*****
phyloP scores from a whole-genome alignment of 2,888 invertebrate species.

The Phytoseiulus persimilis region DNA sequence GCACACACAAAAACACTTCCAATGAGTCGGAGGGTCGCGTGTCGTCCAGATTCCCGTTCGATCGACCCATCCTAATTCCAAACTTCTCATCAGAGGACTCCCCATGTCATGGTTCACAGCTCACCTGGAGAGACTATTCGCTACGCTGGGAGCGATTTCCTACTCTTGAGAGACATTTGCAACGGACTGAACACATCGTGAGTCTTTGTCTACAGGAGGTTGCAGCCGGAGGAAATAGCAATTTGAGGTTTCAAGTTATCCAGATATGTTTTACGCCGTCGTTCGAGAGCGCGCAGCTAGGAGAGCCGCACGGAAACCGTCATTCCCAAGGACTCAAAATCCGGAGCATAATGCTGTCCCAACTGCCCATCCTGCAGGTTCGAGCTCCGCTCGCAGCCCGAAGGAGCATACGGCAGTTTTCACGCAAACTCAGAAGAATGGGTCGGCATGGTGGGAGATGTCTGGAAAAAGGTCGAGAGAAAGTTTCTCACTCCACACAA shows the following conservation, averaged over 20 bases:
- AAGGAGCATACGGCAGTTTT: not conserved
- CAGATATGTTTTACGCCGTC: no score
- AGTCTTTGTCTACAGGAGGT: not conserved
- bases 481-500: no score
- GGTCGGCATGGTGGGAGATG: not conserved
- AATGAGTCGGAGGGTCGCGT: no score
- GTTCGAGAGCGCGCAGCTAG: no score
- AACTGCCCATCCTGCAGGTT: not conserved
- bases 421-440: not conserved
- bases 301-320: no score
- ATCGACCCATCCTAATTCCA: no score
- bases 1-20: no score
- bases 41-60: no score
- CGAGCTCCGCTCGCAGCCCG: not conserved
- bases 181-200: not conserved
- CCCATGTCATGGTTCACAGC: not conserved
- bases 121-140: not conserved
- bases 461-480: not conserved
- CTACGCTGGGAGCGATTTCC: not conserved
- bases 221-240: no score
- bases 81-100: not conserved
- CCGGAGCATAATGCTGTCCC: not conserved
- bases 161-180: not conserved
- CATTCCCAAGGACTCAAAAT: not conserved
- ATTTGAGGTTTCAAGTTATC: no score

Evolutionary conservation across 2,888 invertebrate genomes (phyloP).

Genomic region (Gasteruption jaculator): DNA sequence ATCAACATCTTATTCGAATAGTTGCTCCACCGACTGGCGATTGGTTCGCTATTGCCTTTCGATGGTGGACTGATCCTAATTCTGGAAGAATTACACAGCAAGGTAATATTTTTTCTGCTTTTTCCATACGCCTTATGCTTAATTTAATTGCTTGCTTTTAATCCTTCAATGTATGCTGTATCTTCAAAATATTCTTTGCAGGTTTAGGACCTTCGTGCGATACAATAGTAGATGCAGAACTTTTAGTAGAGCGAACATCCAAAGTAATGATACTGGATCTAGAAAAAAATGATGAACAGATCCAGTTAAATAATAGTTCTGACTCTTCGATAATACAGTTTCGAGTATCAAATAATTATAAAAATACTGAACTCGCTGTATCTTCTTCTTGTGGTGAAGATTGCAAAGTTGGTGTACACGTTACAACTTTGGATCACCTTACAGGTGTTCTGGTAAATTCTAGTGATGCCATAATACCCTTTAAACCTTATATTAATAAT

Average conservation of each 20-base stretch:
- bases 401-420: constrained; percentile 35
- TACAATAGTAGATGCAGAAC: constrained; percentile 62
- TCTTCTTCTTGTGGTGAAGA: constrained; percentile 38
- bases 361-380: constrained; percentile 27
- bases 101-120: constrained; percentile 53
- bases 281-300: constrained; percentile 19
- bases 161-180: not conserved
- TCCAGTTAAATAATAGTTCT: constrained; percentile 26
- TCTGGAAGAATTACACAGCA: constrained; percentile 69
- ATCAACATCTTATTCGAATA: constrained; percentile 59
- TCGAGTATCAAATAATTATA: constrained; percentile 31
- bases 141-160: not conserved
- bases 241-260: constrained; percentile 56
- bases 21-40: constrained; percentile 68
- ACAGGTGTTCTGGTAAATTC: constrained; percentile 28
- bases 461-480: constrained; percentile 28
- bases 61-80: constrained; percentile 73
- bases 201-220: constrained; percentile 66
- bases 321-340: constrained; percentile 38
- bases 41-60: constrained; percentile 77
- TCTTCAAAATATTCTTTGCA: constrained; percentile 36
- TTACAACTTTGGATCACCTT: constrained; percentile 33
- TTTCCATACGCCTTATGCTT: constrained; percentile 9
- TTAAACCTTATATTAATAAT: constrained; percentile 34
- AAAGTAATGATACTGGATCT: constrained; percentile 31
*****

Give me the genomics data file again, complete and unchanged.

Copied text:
phyloP scores from a whole-genome alignment of 2,888 invertebrate species.

The Phytoseiulus persimilis region DNA sequence GCACACACAAAAACACTTCCAATGAGTCGGAGGGTCGCGTGTCGTCCAGATTCCCGTTCGATCGACCCATCCTAATTCCAAACTTCTCATCAGAGGACTCCCCATGTCATGGTTCACAGCTCACCTGGAGAGACTATTCGCTACGCTGGGAGCGATTTCCTACTCTTGAGAGACATTTGCAACGGACTGAACACATCGTGAGTCTTTGTCTACAGGAGGTTGCAGCCGGAGGAAATAGCAATTTGAGGTTTCAAGTTATCCAGATATGTTTTACGCCGTCGTTCGAGAGCGCGCAGCTAGGAGAGCCGCACGGAAACCGTCATTCCCAAGGACTCAAAATCCGGAGCATAATGCTGTCCCAACTGCCCATCCTGCAGGTTCGAGCTCCGCTCGCAGCCCGAAGGAGCATACGGCAGTTTTCACGCAAACTCAGAAGAATGGGTCGGCATGGTGGGAGATGTCTGGAAAAAGGTCGAGAGAAAGTTTCTCACTCCACACAA shows the following conservation, averaged over 20 bases:
- AAGGAGCATACGGCAGTTTT: not conserved
- CAGATATGTTTTACGCCGTC: no score
- AGTCTTTGTCTACAGGAGGT: not conserved
- bases 481-500: no score
- GGTCGGCATGGTGGGAGATG: not conserved
- AATGAGTCGGAGGGTCGCGT: no score
- GTTCGAGAGCGCGCAGCTAG: no score
- AACTGCCCATCCTGCAGGTT: not conserved
- bases 421-440: not conserved
- bases 301-320: no score
- ATCGACCCATCCTAATTCCA: no score
- bases 1-20: no score
- bases 41-60: no score
- CGAGCTCCGCTCGCAGCCCG: not conserved
- bases 181-200: not conserved
- CCCATGTCATGGTTCACAGC: not conserved
- bases 121-140: not conserved
- bases 461-480: not conserved
- CTACGCTGGGAGCGATTTCC: not conserved
- bases 221-240: no score
- bases 81-100: not conserved
- CCGGAGCATAATGCTGTCCC: not conserved
- bases 161-180: not conserved
- CATTCCCAAGGACTCAAAAT: not conserved
- ATTTGAGGTTTCAAGTTATC: no score

Evolutionary conservation across 2,888 invertebrate genomes (phyloP).

Genomic region (Gasteruption jaculator): DNA sequence ATCAACATCTTATTCGAATAGTTGCTCCACCGACTGGCGATTGGTTCGCTATTGCCTTTCGATGGTGGACTGATCCTAATTCTGGAAGAATTACACAGCAAGGTAATATTTTTTCTGCTTTTTCCATACGCCTTATGCTTAATTTAATTGCTTGCTTTTAATCCTTCAATGTATGCTGTATCTTCAAAATATTCTTTGCAGGTTTAGGACCTTCGTGCGATACAATAGTAGATGCAGAACTTTTAGTAGAGCGAACATCCAAAGTAATGATACTGGATCTAGAAAAAAATGATGAACAGATCCAGTTAAATAATAGTTCTGACTCTTCGATAATACAGTTTCGAGTATCAAATAATTATAAAAATACTGAACTCGCTGTATCTTCTTCTTGTGGTGAAGATTGCAAAGTTGGTGTACACGTTACAACTTTGGATCACCTTACAGGTGTTCTGGTAAATTCTAGTGATGCCATAATACCCTTTAAACCTTATATTAATAAT

Average conservation of each 20-base stretch:
- bases 401-420: constrained; percentile 35
- TACAATAGTAGATGCAGAAC: constrained; percentile 62
- TCTTCTTCTTGTGGTGAAGA: constrained; percentile 38
- bases 361-380: constrained; percentile 27
- bases 101-120: constrained; percentile 53
- bases 281-300: constrained; percentile 19
- bases 161-180: not conserved
- TCCAGTTAAATAATAGTTCT: constrained; percentile 26
- TCTGGAAGAATTACACAGCA: constrained; percentile 69
- ATCAACATCTTATTCGAATA: constrained; percentile 59
- TCGAGTATCAAATAATTATA: constrained; percentile 31
- bases 141-160: not conserved
- bases 241-260: constrained; percentile 56
- bases 21-40: constrained; percentile 68
- ACAGGTGTTCTGGTAAATTC: constrained; percentile 28
- bases 461-480: constrained; percentile 28
- bases 61-80: constrained; percentile 73
- bases 201-220: constrained; percentile 66
- bases 321-340: constrained; percentile 38
- bases 41-60: constrained; percentile 77
- TCTTCAAAATATTCTTTGCA: constrained; percentile 36
- TTACAACTTTGGATCACCTT: constrained; percentile 33
- TTTCCATACGCCTTATGCTT: constrained; percentile 9
- TTAAACCTTATATTAATAAT: constrained; percentile 34
- AAAGTAATGATACTGGATCT: constrained; percentile 31